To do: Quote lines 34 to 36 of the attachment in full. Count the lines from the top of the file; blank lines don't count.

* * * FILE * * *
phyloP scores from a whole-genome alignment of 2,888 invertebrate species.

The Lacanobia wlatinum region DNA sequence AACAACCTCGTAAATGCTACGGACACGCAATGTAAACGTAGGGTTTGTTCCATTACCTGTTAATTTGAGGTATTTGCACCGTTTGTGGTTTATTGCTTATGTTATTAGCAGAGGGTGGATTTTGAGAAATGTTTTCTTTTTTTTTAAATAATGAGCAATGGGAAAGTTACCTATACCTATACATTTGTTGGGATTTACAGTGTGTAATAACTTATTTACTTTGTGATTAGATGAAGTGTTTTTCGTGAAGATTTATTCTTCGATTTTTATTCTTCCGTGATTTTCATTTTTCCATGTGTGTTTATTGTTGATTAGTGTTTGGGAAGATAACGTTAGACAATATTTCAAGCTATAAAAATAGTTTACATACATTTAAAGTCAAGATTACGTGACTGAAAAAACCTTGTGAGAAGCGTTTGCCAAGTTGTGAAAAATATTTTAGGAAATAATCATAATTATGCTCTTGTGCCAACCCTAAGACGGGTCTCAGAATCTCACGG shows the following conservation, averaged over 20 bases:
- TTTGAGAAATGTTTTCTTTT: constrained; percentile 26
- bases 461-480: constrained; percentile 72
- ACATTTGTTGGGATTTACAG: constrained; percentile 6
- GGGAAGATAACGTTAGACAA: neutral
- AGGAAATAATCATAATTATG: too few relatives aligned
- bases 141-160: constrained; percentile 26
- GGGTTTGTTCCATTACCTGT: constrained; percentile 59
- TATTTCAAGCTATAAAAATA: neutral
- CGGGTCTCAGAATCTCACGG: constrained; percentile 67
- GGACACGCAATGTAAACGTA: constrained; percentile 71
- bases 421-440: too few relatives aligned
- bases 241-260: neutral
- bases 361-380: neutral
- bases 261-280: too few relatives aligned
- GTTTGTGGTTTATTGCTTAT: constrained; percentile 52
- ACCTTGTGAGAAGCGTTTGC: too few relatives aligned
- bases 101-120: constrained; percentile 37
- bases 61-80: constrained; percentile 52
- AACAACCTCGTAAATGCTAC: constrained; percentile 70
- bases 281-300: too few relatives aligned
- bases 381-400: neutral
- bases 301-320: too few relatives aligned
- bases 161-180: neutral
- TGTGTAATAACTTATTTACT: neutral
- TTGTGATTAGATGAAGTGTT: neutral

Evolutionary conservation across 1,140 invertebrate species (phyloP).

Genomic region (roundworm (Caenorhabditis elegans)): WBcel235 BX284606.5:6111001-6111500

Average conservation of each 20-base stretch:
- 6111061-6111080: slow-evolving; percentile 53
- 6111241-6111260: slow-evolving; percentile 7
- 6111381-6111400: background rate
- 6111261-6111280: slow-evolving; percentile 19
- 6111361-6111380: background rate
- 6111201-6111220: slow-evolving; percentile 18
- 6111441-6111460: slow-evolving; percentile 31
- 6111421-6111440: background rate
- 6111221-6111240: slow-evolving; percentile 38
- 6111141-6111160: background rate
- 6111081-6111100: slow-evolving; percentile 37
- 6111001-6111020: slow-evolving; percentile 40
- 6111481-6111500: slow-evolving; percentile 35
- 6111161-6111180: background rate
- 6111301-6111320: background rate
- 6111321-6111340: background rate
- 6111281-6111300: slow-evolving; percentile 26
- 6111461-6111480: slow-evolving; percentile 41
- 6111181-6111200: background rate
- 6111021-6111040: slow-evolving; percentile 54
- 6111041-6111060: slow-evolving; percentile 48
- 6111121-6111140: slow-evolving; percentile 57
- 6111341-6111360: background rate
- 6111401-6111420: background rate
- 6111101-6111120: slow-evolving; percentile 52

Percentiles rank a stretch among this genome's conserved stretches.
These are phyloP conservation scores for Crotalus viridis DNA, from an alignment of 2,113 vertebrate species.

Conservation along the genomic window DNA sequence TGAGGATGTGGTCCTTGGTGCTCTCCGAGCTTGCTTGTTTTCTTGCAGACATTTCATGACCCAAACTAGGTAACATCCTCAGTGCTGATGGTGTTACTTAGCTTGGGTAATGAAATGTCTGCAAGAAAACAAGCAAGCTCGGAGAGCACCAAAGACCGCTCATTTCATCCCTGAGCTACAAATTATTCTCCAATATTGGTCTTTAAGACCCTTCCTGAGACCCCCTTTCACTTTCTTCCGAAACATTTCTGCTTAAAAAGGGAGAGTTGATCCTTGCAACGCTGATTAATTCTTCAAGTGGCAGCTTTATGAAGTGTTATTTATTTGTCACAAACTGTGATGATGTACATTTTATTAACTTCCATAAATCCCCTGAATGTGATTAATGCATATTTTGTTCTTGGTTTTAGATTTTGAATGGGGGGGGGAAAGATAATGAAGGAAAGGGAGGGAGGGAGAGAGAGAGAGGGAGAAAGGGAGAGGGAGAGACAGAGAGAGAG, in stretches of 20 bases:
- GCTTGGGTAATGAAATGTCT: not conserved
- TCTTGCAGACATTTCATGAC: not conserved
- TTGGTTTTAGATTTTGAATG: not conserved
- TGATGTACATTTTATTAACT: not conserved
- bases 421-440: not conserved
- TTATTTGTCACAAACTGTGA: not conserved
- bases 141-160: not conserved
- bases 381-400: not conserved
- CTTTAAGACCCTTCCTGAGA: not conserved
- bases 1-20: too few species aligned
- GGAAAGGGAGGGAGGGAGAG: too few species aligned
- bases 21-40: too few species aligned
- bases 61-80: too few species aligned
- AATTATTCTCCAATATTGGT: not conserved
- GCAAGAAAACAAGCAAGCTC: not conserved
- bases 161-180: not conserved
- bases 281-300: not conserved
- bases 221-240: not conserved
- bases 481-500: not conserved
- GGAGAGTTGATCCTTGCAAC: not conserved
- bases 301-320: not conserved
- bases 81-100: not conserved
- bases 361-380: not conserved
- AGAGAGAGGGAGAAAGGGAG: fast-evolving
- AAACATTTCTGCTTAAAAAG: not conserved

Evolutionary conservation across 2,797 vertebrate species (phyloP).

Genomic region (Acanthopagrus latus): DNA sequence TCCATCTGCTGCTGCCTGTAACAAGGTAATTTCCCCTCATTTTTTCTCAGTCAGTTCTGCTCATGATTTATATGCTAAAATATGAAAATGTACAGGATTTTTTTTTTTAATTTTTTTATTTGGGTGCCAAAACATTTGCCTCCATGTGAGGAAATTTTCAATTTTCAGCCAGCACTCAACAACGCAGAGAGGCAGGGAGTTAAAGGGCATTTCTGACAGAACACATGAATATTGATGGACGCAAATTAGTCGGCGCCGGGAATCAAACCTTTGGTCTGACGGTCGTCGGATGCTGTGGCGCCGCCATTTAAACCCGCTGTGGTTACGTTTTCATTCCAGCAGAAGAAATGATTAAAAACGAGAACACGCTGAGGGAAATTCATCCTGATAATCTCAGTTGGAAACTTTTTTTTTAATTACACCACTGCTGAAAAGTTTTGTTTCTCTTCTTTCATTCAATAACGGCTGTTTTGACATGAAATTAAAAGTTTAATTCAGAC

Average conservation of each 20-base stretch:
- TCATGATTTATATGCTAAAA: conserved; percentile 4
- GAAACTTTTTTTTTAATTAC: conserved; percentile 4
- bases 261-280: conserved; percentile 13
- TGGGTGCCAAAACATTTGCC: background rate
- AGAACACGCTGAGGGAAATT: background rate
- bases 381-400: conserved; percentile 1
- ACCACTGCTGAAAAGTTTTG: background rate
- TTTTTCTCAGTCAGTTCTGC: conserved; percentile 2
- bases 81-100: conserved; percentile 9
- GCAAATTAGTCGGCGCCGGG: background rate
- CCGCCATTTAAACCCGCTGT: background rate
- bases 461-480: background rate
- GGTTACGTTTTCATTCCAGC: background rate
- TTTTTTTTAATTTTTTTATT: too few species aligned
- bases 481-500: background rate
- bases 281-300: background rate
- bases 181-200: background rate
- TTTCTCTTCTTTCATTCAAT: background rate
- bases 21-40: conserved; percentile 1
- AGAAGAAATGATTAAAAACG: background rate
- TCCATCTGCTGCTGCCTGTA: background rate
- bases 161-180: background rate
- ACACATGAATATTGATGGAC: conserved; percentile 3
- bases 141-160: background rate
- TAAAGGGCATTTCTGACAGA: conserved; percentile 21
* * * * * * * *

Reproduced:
- 6111261-6111280: slow-evolving; percentile 19
- 6111361-6111380: background rate
- 6111201-6111220: slow-evolving; percentile 18